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A Foundation Apprenticeship plus a love of figures is adding up to a dream start to a career in civil engineering for maths whizz Tafara Gopoza.

The sixth-year pupil at St Thomas Aquinas Secondary School is eager to start a career that fuels his passion for maths.

When the 17-year-old from Ruchill found out about the Civil Engineering Foundation Apprenticeship offered by Glasgow Kelvin College he quickly calculated the benefits.

Tafara said: “I was told about Foundation Apprenticeships at school.

“I loved the fact that I could get the work experience, knowledge and qualification in engineering with Foundation Apprenticeships. Engineering is definitely the career I’d like to get into.

“When I told my mum about the Foundation Apprenticeship, she said I should go for it.”

Available in all Scotland’s local authorities, Foundation Apprenticeships offer senior school pupils the chance to get out of the classroom for work-based learning in growth sectors.

Completion leads to a qualification at the same level as a Higher, providing the opportunity to progress into work, like a Modern or Graduate Apprenticeship as well as being recognised for entry into colleges and universities across Scotland.

Tafara chose his two-year Foundation Apprenticeship when he made his subject choices for fifth year, taking it alongside Highers in Maths, Chemistry, English and Physics.

In the first year, he attended college two half days a week.

Now in the second year of his Foundation Apprenticeship, Tafara is gaining work experience on site with social housing developer, McTaggart Construction, one day of his school week. He’s also taking Advanced Higher Maths.

“I loved going to college through my Foundation Apprenticehip because I got to meet new people and it’s a different environment to school,” explained Tafara. “I really like going to McTaggart because I’m getting knowledge about engineering that I wouldn’t get in class.”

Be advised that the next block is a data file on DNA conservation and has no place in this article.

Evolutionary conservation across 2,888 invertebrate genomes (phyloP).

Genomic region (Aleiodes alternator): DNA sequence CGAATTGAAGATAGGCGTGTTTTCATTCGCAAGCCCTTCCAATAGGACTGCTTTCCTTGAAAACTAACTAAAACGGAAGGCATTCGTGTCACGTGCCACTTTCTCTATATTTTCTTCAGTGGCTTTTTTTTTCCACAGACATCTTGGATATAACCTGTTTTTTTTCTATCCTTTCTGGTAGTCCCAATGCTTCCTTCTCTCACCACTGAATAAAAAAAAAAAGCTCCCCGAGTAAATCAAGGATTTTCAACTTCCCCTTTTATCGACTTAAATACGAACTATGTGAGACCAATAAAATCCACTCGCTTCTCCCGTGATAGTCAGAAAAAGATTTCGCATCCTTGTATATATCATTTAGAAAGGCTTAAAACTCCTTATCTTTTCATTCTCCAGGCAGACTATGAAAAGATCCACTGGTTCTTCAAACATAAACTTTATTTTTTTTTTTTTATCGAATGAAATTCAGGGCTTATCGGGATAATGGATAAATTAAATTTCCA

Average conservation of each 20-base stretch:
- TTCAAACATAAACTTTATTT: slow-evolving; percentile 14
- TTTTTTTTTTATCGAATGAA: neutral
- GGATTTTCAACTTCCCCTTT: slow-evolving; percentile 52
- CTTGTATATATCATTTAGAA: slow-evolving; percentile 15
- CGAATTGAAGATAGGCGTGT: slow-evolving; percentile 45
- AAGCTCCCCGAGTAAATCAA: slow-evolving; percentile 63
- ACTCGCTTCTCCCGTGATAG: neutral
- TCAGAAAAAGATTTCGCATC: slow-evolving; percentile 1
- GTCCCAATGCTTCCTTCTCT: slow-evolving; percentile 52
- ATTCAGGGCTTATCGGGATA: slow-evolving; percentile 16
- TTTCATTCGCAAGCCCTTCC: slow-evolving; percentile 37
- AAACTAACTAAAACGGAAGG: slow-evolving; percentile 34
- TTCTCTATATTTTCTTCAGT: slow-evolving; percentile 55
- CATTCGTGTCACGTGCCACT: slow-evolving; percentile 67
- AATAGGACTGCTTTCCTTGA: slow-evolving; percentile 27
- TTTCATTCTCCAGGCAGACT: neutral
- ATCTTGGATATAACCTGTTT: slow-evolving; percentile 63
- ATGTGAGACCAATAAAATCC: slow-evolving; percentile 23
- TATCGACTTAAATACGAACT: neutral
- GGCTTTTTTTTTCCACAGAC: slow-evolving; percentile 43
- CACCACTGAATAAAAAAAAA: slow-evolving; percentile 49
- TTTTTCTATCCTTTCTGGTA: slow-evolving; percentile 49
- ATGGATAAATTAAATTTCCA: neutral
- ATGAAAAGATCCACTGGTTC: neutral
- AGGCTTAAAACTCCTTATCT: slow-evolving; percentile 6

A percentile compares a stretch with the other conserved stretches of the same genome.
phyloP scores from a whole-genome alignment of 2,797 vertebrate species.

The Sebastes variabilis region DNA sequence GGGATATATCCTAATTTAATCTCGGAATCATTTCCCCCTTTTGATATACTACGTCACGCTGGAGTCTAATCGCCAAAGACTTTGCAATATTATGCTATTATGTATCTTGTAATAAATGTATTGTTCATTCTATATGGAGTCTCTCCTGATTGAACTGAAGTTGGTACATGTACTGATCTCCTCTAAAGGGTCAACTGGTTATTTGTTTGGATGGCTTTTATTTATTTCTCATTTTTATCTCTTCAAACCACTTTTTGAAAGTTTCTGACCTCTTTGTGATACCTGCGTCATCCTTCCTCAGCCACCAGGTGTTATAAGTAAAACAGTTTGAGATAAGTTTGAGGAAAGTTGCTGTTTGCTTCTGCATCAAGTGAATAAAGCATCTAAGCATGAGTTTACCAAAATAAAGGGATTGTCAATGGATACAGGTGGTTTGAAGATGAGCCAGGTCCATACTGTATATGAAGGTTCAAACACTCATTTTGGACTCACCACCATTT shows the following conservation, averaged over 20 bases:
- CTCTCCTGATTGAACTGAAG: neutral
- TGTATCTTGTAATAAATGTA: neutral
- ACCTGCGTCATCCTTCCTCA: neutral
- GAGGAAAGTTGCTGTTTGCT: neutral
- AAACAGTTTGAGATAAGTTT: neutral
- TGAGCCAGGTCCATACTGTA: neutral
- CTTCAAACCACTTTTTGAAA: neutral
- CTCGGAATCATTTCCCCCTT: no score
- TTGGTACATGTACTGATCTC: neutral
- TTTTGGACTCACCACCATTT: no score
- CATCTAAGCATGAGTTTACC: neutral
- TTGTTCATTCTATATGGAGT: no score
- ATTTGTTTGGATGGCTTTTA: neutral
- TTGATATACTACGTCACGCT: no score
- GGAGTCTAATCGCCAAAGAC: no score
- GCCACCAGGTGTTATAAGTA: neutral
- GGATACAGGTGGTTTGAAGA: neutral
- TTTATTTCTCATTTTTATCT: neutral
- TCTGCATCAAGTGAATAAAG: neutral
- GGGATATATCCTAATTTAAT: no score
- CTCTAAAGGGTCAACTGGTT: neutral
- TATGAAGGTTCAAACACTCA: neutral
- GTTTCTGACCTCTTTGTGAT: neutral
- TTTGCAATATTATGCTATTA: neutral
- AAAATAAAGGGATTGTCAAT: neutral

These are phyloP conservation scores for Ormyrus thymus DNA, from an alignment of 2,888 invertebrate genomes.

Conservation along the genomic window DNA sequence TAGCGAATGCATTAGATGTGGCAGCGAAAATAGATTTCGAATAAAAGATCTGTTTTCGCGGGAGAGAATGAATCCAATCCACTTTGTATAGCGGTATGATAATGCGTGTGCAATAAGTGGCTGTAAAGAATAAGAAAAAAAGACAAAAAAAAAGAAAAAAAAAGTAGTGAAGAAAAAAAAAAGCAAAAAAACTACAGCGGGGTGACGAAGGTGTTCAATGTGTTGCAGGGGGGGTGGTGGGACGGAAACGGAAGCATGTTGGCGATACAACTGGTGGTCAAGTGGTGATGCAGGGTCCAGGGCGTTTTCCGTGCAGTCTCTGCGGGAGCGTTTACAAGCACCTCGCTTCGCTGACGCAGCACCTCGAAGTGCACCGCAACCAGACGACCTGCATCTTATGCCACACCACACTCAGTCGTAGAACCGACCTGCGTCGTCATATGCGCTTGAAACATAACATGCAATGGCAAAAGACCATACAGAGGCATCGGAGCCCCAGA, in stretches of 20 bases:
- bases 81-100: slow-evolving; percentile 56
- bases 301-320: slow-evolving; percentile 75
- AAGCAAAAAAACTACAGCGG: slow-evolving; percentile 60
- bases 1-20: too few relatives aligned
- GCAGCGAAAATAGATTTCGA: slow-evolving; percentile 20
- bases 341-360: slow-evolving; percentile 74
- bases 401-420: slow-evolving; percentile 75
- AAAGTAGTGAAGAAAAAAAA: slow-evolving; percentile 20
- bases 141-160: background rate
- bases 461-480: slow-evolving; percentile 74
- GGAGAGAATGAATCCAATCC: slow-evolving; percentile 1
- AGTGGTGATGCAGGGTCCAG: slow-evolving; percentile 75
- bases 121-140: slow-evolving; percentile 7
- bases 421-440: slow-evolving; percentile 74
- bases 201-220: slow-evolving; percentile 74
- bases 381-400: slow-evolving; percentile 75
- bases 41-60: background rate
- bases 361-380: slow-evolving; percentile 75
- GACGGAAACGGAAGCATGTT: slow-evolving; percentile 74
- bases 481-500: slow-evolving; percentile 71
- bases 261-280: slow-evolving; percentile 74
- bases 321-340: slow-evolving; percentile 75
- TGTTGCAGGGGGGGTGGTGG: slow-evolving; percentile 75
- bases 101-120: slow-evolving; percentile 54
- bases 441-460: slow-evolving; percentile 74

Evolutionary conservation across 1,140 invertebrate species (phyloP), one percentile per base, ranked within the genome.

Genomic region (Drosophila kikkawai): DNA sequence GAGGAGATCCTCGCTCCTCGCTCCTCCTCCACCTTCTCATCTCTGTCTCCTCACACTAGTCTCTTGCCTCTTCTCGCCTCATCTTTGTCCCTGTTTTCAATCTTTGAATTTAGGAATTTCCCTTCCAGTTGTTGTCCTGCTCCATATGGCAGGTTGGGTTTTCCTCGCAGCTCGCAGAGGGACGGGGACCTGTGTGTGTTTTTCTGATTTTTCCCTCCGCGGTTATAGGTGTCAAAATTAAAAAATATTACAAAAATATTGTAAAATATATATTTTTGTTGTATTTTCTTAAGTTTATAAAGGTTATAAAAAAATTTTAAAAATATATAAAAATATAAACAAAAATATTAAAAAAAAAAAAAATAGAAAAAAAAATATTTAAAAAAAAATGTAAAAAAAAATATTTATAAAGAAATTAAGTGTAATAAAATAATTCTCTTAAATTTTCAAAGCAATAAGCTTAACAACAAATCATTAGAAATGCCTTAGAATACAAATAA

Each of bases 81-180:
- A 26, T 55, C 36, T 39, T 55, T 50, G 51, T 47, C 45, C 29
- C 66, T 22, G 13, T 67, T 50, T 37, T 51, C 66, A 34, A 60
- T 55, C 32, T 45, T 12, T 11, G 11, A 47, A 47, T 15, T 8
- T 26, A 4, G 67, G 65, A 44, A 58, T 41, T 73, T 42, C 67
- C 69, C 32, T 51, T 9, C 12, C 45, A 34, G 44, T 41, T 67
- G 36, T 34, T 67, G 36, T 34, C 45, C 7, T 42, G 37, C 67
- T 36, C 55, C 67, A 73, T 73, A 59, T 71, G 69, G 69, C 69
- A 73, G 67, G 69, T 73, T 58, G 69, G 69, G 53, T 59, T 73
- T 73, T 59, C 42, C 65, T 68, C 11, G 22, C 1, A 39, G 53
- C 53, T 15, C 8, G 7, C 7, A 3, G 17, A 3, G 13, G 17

Ross Hammell, Sustainable Communities Programme Manager at McTaggart Construction:

“McTaggart Construction sees FA’s as a key element of our talent pipeline mix, alongside other traditional academic and vocational routes. The construction industry needs many more confident, hardworking young people across all disciplines to address the current skills shortage we face. The world of work can be a shock to a lot of school leavers, therefore FA’s offer the opportunity to gain a true understanding of a potential career path before they’ve even left school.

“Tafara has really benefited from applying his studies to real life examples and had to use problem-solving skills beyond classroom teaching.”

Tafara moved to Glasgow from Manchester three years ago and says there was nothing like Foundation Apprenticeships on offer at his last school.

He said: “I’m so glad I got to try out Civil Engineering through the Foundation Apprenticeship. In Manchester, there’s work-based learning opportunities in college, so this was an ideal way to get an idea of the industry as soon as possible.

“I really like the idea of work-based learning, so I’d like to go on to do a Modern Apprenticeship because you get to earn while you learn.”

I really like the idea of work-based learning, so I’d like to go on to do a Modern Apprenticeship because you get to earn while you learn

Tafara Gopoza, Foundation Apprentice

Peter Brown, Senior Curriculum Manager from Glasgow Kelvin College said: “The Foundation Apprenticeship programme provides a range of benefits to our learners, chief among these being the opportunity to undertake a long-term work placement with an employer.  

“During this time learners are given an invaluable insight into the world of work and a hands-on experience which inspires and shapes their future career paths whilst also preparing and equipping them with skills that are valued by industry.

"Furthermore, the Foundation Apprenticeship offers them the opportunity to learn in a programme and environment that has been solely designed with employment in mind.   Subjects they are currently studying at school e.g. Maths, Physics or IT are given real-world value through contextualisation and simulation of industry.  As a result, many learners better engage at school as abstract concepts now have real meaning and importance to their future career aspirations."

Foundation Apprenticeships are developed by Skills Development Scotland, in partnership with employers and funded by the European Social Fund.

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